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I'm puzzled how to use branches in git to save temporary work.

This is what I tried:

/tmp/gt > git init
Initialized empty Git repository in .git/
/tmp/gt > date > t
/tmp/gt > git add t
/tmp/gt > git commit -m 'initial'
Created initial commit b722fde: initial
 1 files changed, 1 insertions(+), 0 deletions(-)
 create mode 100644 t

Now I'm saving away that work to branch "b".

/tmp/gt > git branch b

and continue to work in the master branch.

/tmp/gt > date >> t
/tmp/gt > cat t
Di 18 Aug 2009 08:52:43 CEST
Di 18 Aug 2009 08:53:13 CEST

What surprises me is this:

/tmp/gt > git checkout b
M       t
Switched to branch "b"
/tmp/gt > cat t
Di 18 Aug 2009 08:52:43 CEST
Di 18 Aug 2009 08:53:13 CEST

I expected that in branch "b" the file "t" was still in the same state when the branch was created (i.e. containg just a single date line).

Can I avoid this auto-merging or is this some conceptual question?

Thanks for guidance, Axel.

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3 Answers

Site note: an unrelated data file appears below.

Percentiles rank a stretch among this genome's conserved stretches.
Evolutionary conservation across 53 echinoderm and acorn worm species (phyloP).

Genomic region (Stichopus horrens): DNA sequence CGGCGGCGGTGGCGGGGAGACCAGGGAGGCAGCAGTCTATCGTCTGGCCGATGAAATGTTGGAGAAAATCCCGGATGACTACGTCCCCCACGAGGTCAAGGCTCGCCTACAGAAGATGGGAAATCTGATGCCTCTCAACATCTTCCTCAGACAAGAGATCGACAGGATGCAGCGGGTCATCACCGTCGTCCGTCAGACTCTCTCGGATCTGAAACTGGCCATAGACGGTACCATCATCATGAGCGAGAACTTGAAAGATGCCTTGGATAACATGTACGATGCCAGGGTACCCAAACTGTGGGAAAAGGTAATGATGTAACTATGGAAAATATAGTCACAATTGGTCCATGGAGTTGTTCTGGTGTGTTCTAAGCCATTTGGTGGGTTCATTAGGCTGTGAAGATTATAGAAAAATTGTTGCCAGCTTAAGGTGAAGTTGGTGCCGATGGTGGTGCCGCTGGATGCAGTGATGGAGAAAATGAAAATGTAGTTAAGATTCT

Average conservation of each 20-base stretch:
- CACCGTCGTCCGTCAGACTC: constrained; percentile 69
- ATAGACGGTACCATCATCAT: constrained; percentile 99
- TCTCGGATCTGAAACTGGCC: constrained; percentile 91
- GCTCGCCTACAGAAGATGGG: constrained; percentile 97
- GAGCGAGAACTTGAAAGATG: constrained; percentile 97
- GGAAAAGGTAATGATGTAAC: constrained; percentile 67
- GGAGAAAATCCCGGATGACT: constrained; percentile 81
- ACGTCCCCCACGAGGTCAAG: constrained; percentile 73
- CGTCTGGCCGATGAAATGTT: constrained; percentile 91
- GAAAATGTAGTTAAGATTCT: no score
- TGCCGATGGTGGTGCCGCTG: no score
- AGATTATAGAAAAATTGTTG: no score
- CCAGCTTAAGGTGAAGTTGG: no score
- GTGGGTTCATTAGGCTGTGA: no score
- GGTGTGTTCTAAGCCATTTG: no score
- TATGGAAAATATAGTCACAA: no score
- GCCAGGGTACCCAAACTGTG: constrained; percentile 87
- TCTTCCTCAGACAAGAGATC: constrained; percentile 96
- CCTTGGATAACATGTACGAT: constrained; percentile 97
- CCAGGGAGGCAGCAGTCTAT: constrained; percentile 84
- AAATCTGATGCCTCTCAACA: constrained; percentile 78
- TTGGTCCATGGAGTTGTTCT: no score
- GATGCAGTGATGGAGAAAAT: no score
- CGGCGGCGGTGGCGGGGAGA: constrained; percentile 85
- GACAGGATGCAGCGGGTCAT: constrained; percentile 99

up vote 4 down vote accepted

The rationale is that your unstaged changes are not (yet) on any branch. If your changes don't conflict with the branch switch that you request then you can carry them over onto the new branch.

If you want to go back to exactly branch b, then you need to make sure that you have a clean working tree by committing pending changes, stashing pending changes or resetting pending changes and then changing branches.

The reason that the behaviour is like this is to support the very common workflow: start hacking, realise hacks should be on an alternative (or new) branch, (create and) check out branch, carry on hacking.

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it’s intentional: all your current changes to your working copy will get merged. if do another commit on master and then checkout b, you’ll have the oneliner file.

another solution is to git checkout -f b, but that will overwrite your changes—which you usually don’t want

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git reset --hard

will restore the state as Git has stored it, so if you call it after your “git checkout b” line t will be restored to its pristine state.

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But if I go back again to the "master" branch the modification is lost. I guess that I always have to be aware of this and do a commit before checking out a branch. –  axelrose Aug 18 '09 at 7:14
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